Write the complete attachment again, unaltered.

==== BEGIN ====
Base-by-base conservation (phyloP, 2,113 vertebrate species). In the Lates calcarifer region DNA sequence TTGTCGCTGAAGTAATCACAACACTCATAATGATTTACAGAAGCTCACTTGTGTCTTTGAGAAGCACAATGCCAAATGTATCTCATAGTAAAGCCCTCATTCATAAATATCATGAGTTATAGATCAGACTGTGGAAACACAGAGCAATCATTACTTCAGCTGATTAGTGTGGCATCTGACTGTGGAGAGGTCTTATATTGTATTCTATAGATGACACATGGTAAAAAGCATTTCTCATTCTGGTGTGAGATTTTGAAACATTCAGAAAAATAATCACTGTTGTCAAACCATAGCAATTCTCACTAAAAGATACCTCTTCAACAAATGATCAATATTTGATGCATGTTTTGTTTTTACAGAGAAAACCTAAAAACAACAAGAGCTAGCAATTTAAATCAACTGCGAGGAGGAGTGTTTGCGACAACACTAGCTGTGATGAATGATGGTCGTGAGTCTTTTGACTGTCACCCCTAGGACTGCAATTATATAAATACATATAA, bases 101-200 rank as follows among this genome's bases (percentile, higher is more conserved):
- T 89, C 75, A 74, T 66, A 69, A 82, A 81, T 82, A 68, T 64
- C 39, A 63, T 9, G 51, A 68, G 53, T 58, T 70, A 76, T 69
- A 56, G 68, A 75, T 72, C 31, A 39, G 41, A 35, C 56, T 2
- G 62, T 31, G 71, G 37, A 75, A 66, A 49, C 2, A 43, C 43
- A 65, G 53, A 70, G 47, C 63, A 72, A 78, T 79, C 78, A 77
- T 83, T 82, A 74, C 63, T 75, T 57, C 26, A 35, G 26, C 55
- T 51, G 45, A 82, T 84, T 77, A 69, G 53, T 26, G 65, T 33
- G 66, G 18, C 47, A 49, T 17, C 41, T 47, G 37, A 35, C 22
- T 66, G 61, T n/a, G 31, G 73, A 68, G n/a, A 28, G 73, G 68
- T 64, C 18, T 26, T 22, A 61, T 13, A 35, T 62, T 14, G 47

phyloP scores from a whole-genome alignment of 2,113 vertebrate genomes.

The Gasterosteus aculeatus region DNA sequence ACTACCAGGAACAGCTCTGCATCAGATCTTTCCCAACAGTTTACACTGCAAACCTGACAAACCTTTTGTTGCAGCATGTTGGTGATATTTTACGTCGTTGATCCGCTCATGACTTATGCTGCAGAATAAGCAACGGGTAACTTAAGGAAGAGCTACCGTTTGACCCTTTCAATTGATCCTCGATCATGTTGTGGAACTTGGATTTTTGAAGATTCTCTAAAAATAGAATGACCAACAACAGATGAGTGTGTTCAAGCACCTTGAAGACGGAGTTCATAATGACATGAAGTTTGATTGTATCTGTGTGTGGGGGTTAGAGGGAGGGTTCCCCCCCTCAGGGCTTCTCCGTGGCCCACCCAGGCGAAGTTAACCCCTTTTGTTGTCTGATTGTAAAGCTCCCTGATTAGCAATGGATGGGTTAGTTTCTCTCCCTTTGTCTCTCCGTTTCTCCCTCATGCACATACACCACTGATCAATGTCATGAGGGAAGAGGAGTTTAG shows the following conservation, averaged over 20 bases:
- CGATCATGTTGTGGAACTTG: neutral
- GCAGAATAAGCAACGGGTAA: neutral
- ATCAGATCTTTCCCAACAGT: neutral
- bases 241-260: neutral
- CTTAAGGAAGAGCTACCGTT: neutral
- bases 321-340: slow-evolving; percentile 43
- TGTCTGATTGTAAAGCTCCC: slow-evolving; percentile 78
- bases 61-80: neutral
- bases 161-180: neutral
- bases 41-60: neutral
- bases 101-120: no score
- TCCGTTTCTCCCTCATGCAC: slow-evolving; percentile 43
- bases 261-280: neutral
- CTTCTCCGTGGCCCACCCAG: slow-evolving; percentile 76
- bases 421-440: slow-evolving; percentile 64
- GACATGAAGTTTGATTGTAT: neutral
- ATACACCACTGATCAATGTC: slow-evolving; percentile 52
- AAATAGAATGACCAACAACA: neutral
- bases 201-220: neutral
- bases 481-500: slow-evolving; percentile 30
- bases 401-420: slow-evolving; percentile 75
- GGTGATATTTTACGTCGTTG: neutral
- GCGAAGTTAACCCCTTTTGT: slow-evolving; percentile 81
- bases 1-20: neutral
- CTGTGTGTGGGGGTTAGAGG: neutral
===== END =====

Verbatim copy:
Base-by-base conservation (phyloP, 2,113 vertebrate species). In the Lates calcarifer region DNA sequence TTGTCGCTGAAGTAATCACAACACTCATAATGATTTACAGAAGCTCACTTGTGTCTTTGAGAAGCACAATGCCAAATGTATCTCATAGTAAAGCCCTCATTCATAAATATCATGAGTTATAGATCAGACTGTGGAAACACAGAGCAATCATTACTTCAGCTGATTAGTGTGGCATCTGACTGTGGAGAGGTCTTATATTGTATTCTATAGATGACACATGGTAAAAAGCATTTCTCATTCTGGTGTGAGATTTTGAAACATTCAGAAAAATAATCACTGTTGTCAAACCATAGCAATTCTCACTAAAAGATACCTCTTCAACAAATGATCAATATTTGATGCATGTTTTGTTTTTACAGAGAAAACCTAAAAACAACAAGAGCTAGCAATTTAAATCAACTGCGAGGAGGAGTGTTTGCGACAACACTAGCTGTGATGAATGATGGTCGTGAGTCTTTTGACTGTCACCCCTAGGACTGCAATTATATAAATACATATAA, bases 101-200 rank as follows among this genome's bases (percentile, higher is more conserved):
- T 89, C 75, A 74, T 66, A 69, A 82, A 81, T 82, A 68, T 64
- C 39, A 63, T 9, G 51, A 68, G 53, T 58, T 70, A 76, T 69
- A 56, G 68, A 75, T 72, C 31, A 39, G 41, A 35, C 56, T 2
- G 62, T 31, G 71, G 37, A 75, A 66, A 49, C 2, A 43, C 43
- A 65, G 53, A 70, G 47, C 63, A 72, A 78, T 79, C 78, A 77
- T 83, T 82, A 74, C 63, T 75, T 57, C 26, A 35, G 26, C 55
- T 51, G 45, A 82, T 84, T 77, A 69, G 53, T 26, G 65, T 33
- G 66, G 18, C 47, A 49, T 17, C 41, T 47, G 37, A 35, C 22
- T 66, G 61, T n/a, G 31, G 73, A 68, G n/a, A 28, G 73, G 68
- T 64, C 18, T 26, T 22, A 61, T 13, A 35, T 62, T 14, G 47

phyloP scores from a whole-genome alignment of 2,113 vertebrate genomes.

The Gasterosteus aculeatus region DNA sequence ACTACCAGGAACAGCTCTGCATCAGATCTTTCCCAACAGTTTACACTGCAAACCTGACAAACCTTTTGTTGCAGCATGTTGGTGATATTTTACGTCGTTGATCCGCTCATGACTTATGCTGCAGAATAAGCAACGGGTAACTTAAGGAAGAGCTACCGTTTGACCCTTTCAATTGATCCTCGATCATGTTGTGGAACTTGGATTTTTGAAGATTCTCTAAAAATAGAATGACCAACAACAGATGAGTGTGTTCAAGCACCTTGAAGACGGAGTTCATAATGACATGAAGTTTGATTGTATCTGTGTGTGGGGGTTAGAGGGAGGGTTCCCCCCCTCAGGGCTTCTCCGTGGCCCACCCAGGCGAAGTTAACCCCTTTTGTTGTCTGATTGTAAAGCTCCCTGATTAGCAATGGATGGGTTAGTTTCTCTCCCTTTGTCTCTCCGTTTCTCCCTCATGCACATACACCACTGATCAATGTCATGAGGGAAGAGGAGTTTAG shows the following conservation, averaged over 20 bases:
- CGATCATGTTGTGGAACTTG: neutral
- GCAGAATAAGCAACGGGTAA: neutral
- ATCAGATCTTTCCCAACAGT: neutral
- bases 241-260: neutral
- CTTAAGGAAGAGCTACCGTT: neutral
- bases 321-340: slow-evolving; percentile 43
- TGTCTGATTGTAAAGCTCCC: slow-evolving; percentile 78
- bases 61-80: neutral
- bases 161-180: neutral
- bases 41-60: neutral
- bases 101-120: no score
- TCCGTTTCTCCCTCATGCAC: slow-evolving; percentile 43
- bases 261-280: neutral
- CTTCTCCGTGGCCCACCCAG: slow-evolving; percentile 76
- bases 421-440: slow-evolving; percentile 64
- GACATGAAGTTTGATTGTAT: neutral
- ATACACCACTGATCAATGTC: slow-evolving; percentile 52
- AAATAGAATGACCAACAACA: neutral
- bases 201-220: neutral
- bases 481-500: slow-evolving; percentile 30
- bases 401-420: slow-evolving; percentile 75
- GGTGATATTTTACGTCGTTG: neutral
- GCGAAGTTAACCCCTTTTGT: slow-evolving; percentile 81
- bases 1-20: neutral
- CTGTGTGTGGGGGTTAGAGG: neutral